The theme of Lost Love spurred contemporary artist Charlotte Goldthorpe to create objects of bittersweet memories for her exhibition at Dean Clough in Halifax – running until the end of September.  The exhibition, Making Material Memories, will form part of Charlotte’s PhD.

Artist and lecturer, Charlotte Goldthorpe, at the exhibition Artist and lecturer Charlotte Goldthorpe at the exhibition

UNIVERSITY of Huddersfield lecturer Charlotte Goldthorpe wanted to produce unusual artworks that store bittersweet memories of passionate love affairs and sad bereavements.  To complete the project, she learned a range of new techniques and sought stories of lost love from members of the public.

The result is a remarkable series of creations that has now been displayed at a special exhibition titled Making Material Memories.  It combines design and craft skills with storytelling.  Visitors to the show – at Dean Clough in Halifax – have included many of the people who provided Charlotte with narratives of lost loves.

“They said they found the pieces evocative and haunting.  Some felt sadness, but also pride,” said Charlotte.

Each of the artefacts in the exhibition encapsulates a personal story from the narratives that Charlotte harvested when she set up temporary Lost Love Cafes in a variety of locations.  People were invited to write their stories on slips of paper and several left contact details, enabling follow-up interviews when the story was an intriguing one.

What visitors to the exhibition see is a collection of nine stylised and intriguing interpretations of everyday objects that include a handbag, a football, a camera, trainers and a rolling pin.  They are fashioned from materials that include leather, silicon, wood and metal.

Lost Love finds a home

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The rolling pin is an interpretation of story told by a woman whose mother owned a bakehouse in Lancashire.

“The object that she has of her mother is her rolling pin and it means more to her than her mother’s engagement ring or things of higher value,” said Charlotte.  A silicon sleeve on the outside the of the pin contains a copy of the mother’s handwritten recipe for gingerbread.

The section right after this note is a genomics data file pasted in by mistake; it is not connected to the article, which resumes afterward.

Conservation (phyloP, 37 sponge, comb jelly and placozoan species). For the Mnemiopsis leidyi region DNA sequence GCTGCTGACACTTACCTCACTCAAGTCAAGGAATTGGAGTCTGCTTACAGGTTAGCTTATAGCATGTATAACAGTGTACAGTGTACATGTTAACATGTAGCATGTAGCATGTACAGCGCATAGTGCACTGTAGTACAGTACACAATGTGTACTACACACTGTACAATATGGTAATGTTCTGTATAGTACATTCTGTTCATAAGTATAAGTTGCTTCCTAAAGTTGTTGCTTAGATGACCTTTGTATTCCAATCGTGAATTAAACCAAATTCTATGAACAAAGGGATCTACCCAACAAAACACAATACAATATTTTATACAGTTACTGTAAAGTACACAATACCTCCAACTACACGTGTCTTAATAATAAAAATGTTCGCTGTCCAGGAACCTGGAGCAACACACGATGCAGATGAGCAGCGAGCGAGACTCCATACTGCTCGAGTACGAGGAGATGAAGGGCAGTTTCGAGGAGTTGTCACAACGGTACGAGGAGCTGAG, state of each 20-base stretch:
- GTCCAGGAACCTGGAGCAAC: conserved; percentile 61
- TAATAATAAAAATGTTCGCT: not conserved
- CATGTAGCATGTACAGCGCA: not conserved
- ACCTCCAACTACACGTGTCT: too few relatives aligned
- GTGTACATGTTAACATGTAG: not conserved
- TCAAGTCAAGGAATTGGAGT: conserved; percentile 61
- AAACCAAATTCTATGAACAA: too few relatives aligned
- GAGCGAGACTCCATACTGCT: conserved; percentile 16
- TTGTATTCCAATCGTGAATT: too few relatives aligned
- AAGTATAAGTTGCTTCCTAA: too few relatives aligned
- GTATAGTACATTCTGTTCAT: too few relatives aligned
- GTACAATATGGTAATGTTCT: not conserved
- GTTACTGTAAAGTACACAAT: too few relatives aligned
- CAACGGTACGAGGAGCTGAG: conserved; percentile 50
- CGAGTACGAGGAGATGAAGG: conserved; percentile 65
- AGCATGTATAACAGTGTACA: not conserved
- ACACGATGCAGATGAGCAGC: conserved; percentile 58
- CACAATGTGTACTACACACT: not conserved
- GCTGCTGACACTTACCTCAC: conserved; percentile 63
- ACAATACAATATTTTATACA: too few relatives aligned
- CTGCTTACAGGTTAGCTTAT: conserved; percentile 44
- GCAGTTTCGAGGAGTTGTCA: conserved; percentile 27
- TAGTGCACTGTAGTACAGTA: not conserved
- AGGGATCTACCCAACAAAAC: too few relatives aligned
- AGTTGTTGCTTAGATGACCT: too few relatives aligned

The football – which uses traditional stitching techniques in veg tan leather – encapsulates the story of a man whose father was in the Royal Navy.

“He could have become a professional footballer, but the timing was wrong.  We looked through the photograph album that accompanied the stories and I used the images to print on the sections of the 1940s-style football,” said Charlotte.  

The exhibition also includes unusual objects saved after a relationship had broken up.

“A young lady kept her boyfriend’s shoes in her car for nearly a year after they had split up.  It was only when she came to sell the car she found them underneath the seat.  They were old battered trainers, but they represented her first love.  

“The finished piece captures a ghostly pair of trainers in a large square block of silicon, finished with a brass frame,” said Charlotte.

The exhibition also includes a crocheted toilet dolly held in a suitcase and it holds the memory of a much loved grandparent.

“She sounded like a lovely Nana, knitting clothes for dolls, enjoying watching the wrestling and making copious pots of tea!” said Charlotte.  “She had so many stories to tell of her Nana it was hard to fit them all in!

“What I wanted to do was build relationships with different people to create objects to represent their lost loves, but also, as a maker, I wanted to broaden my craft.”

Charlotte was already adept at working with materials such as silicon and leather, but a blacksmith taught her how to forge, so that she could create metal objects for the Lost Love collection.  Another craftsperson taught her crocheting, and wood turning and soldering are among the other skills that Charlotte has added to her creative repertoire.

With a background that includes design work and prop making for major BBC productions, plus running her own accessories label, Charlotte Goldthorpe is now a Senior Lecturer at the Department of Fashion and Textiles at the University of Huddersfield.  Her Lost Love project is the basis for a PhD that she is currently completing.  The exhibition continues at the Bookshop Gallery, Dean Clough, Halifax, until the close of September (10am-5pm).